Buying a dream wardrobe. Becoming “that girl” who has their whole life together. Social media has been inundated with person after person taking advantage of isolation to reinvent who they are to match an idealized version they have dreamt up. Clothes, furniture, food, workouts, everything lining up neatly to present a perfect life. 

Reinvention is now characterized by fitting into a specific aesthetic. Each and every aspect of life seamlessly working into this categorized presentation. With this notion of identity correlated to a particular look, it is no wonder that reinventing oneself is highly associated with an inevitable shopping spree. 

The trend of reinventing yourself can bring with it adverse outcomes. Forcing yourself into a particular narrative can result in a feeling of overwhelming inadequacy if you do not live up to the expectations of attaining a specific lifestyle. Chasing a material reinvention will never satisfy the thirst for genuine change.

Even so, I think we have all felt the urge, especially within the past year. Alone with myself, I could see all my shortcomings. The downfalls in my own being lead to labelling myself as less than purely based on what I saw as gaps in reaching a picture-perfect life. It was an intermediate between existing and living that I grazed pre-pandemic. I never liked it, but there never seemed to be a moment to breathe, let alone reinvent my entire existence. 

Weeks of isolation provided the seemingly perfect opportunity to achieve all that could not be done during pre-pandemic life. It was an opportunity to become the person we idolized from behind screens because what else are you to do when alone with your thoughts? The push to change in a time characterized by introspection is undeniable. 

Perhaps it is the realization that we are our only constant throughout all that we encounter. Maybe it is the distance from those who we find ourselves in. This pandemic has forced us to spend time alone unlike any other period before. Falling into the cracks of a social media spiral can leave you yearning to experience the near fictional perfection of the media you consume. It is all-encompassing, the world of redefined internet perfection.

We all see the possibility, but most will never attain it.

Being in university during this time has proven to be incompatible with any sentiment of living out any dream life. Money has been hard to come by. Time has been consumed by Zoom calls and school work. Life has become a seemingly endless cycle of hoping for some more freedom, only to be let down by another wave of cases.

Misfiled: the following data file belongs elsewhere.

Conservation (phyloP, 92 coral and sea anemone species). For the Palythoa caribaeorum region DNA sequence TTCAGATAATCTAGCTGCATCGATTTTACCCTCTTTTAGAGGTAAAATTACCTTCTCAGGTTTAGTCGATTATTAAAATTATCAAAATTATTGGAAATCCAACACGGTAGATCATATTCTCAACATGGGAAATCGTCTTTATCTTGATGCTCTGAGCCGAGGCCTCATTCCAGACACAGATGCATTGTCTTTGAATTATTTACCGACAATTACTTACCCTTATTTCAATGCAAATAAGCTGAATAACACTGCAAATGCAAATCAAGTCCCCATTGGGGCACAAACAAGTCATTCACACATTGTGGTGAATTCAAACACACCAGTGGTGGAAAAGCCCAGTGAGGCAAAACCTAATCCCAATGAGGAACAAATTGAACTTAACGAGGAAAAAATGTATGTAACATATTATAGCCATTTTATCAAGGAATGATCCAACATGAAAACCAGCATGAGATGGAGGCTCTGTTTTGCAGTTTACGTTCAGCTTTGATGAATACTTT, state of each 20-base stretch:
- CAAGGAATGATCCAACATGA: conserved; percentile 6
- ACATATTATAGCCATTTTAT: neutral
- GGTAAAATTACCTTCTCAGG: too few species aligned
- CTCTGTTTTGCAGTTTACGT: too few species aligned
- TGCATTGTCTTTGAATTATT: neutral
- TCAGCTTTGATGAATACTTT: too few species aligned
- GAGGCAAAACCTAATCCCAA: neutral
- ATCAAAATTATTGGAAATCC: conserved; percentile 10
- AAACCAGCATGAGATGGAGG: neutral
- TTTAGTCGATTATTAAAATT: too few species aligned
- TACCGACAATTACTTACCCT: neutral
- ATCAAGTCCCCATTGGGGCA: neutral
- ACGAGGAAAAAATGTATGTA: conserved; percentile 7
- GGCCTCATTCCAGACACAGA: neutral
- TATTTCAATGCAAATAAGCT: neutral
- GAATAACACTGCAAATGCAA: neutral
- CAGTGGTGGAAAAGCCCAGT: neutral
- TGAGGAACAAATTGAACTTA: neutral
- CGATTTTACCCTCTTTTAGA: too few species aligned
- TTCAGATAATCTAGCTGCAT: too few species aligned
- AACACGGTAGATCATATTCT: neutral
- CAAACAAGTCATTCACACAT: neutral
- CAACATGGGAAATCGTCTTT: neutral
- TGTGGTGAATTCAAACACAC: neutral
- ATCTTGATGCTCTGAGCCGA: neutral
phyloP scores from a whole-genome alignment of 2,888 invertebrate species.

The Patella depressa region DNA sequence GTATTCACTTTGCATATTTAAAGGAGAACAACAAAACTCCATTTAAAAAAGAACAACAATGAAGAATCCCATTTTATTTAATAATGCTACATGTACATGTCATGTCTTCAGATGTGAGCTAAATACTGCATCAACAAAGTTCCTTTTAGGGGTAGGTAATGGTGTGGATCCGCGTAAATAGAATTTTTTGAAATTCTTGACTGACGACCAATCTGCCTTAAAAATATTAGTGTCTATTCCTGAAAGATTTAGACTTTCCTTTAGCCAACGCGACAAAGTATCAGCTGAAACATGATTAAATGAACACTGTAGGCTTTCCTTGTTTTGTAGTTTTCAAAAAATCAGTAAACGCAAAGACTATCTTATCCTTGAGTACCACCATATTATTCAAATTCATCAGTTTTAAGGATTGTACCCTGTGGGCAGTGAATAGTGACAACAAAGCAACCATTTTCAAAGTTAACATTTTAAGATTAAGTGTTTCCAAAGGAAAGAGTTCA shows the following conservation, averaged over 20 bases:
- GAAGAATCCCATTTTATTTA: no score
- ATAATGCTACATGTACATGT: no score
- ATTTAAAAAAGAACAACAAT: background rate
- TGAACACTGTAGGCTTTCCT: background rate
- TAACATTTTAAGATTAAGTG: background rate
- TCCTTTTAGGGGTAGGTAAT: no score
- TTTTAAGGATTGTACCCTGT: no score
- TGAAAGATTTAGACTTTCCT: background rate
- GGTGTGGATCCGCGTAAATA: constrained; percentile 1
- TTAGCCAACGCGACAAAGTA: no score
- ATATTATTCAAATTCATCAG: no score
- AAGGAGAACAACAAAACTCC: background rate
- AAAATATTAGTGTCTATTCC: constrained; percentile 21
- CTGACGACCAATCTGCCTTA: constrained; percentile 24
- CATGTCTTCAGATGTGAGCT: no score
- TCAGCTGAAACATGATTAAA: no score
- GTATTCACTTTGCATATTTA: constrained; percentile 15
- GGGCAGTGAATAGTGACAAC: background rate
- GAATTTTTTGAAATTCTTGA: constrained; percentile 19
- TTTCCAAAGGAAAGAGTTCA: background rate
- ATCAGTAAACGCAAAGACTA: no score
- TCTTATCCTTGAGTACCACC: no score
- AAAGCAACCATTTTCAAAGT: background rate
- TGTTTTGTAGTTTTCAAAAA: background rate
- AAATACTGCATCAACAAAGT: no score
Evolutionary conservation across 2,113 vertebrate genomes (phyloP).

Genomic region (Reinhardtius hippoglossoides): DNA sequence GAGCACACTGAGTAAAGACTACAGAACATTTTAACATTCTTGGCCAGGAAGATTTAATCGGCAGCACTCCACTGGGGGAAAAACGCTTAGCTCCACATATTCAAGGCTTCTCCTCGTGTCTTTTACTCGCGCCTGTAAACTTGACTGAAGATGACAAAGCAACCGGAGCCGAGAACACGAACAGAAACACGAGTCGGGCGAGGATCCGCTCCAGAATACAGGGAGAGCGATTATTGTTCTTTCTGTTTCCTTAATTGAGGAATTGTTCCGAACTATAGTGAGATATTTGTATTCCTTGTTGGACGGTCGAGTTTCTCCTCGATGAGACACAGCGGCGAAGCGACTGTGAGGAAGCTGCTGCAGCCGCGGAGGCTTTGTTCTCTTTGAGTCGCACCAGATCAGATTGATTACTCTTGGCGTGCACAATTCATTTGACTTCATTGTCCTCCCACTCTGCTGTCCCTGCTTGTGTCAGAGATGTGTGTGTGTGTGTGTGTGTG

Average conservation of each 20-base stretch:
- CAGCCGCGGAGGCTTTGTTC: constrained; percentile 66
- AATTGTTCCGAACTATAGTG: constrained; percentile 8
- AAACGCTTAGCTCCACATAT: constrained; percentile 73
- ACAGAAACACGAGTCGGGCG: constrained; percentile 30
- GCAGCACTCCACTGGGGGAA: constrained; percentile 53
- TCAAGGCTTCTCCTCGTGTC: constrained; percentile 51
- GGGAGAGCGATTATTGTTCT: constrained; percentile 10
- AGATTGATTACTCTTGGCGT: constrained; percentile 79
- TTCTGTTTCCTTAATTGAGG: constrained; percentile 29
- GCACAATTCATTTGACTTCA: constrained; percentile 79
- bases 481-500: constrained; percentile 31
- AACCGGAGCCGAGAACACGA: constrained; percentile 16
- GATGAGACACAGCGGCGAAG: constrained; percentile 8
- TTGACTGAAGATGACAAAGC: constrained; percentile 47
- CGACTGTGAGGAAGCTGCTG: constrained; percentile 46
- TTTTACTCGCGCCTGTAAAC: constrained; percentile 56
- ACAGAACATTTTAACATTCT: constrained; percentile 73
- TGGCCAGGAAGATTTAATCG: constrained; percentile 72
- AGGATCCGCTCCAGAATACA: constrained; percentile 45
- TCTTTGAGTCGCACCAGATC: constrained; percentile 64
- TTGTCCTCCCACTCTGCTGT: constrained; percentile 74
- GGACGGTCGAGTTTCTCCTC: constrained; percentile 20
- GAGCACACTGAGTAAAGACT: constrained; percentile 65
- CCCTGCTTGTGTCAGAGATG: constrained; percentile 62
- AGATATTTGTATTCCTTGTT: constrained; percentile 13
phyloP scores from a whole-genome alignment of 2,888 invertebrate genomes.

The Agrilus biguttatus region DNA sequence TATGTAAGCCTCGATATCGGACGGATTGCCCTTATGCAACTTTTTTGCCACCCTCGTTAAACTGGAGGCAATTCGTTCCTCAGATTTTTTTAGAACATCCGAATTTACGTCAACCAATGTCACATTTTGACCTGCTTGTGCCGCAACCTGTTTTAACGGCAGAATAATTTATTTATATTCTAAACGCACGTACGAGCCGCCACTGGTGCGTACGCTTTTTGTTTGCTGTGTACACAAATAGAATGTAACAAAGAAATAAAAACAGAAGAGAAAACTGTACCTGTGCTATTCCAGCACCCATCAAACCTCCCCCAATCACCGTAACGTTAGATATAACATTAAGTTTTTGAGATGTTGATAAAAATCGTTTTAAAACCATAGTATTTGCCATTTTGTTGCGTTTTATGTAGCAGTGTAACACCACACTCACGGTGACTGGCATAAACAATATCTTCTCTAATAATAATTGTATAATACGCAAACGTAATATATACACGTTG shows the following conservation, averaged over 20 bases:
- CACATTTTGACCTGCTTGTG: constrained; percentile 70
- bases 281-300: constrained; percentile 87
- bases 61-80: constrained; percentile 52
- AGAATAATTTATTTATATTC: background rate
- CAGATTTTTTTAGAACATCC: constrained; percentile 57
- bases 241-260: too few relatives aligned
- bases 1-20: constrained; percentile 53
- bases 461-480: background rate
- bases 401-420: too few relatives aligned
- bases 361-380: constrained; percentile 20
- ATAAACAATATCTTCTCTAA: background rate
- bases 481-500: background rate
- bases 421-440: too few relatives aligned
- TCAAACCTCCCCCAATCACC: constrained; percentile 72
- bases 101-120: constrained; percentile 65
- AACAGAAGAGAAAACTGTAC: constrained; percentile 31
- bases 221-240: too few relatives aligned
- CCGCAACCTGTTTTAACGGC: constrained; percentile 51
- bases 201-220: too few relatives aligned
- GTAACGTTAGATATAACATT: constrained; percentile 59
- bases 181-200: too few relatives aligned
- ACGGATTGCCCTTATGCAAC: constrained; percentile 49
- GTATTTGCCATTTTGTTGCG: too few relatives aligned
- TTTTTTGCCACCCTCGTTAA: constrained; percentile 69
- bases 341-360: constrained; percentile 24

Job prospects have been bleak. Completing over 150 applications landed me four interviews and two offers. It turns out that getting a job doesn’t even secure regular pay, as the consistent lockdown extensions have resulted in the most extended wait of my life. I cannot work in a restaurant that isn’t even open. I can’t earn money to afford rent unassisted, never mind an entirely new persona. I know I am not alone in this. University-aged individuals remain the hardest hit in employment throughout the pandemic. In Ontario alone, the youth unemployment rate has tripled from 10% pre-pandemic to nearly 30% now. The reality of living in a university or college town is a costly one, and yet the pull to renew identities remains ever so present. 

To reinvent an identity through material items within the university context remains a dream-like fantasy just out of reach. Money is scarce, and trends seem to evolve faster than a shipment can even reach the door. Nothing is constant, even as the world seems to freeze in time. Keeping up with the latest version of life romanticized online is just not realistic in the university context. 

The unattainable nature of material reinvention doesn’t leave every iteration of reinvention out of reach. A solution to feeling stuck in time doesn’t necessarily involve a complete upheaval of life. There are simple steps that can be taken to live more mindfully and change the habits that leave us suspended in time. Introducing new routines and patterns create a new space for you to grow from. Reading, journaling, yoga, walks, there is a long list of ways to satisfy the need for change through an enduring method. It is not always that the things surrounding you are the issue. Sometimes some changes need to be made from within to radically shift how you see the world. This is true reinvention.

This is a time that looks different for every person. The notion of change does not hold constant. Each individual adopts an identity of their own, leaving any change subject to personal interpretation. Reinvention cannot be bought. We are not simply the products of our material possessions. Who you truly are runs deeper than a facade displayed on social media.

Forcing change into a sedentary life comes from changing perspectives, not clothing. Creating excitement comes from finding new passions, not a new car. There is too much power being placed in presentation over substance. 

So yes, change your life if you feel stuck in a pandemic rut but do not place the value in its appearance. Trends are fleeting, and identity is subjective. There isn’t a right way to go about reinventing your life. For most, we are bound to circumstances unable to change many aspects of the lives we live. Shifting things in our control allows for growth in identity, which is perhaps the one thing that will never fall out of trend.



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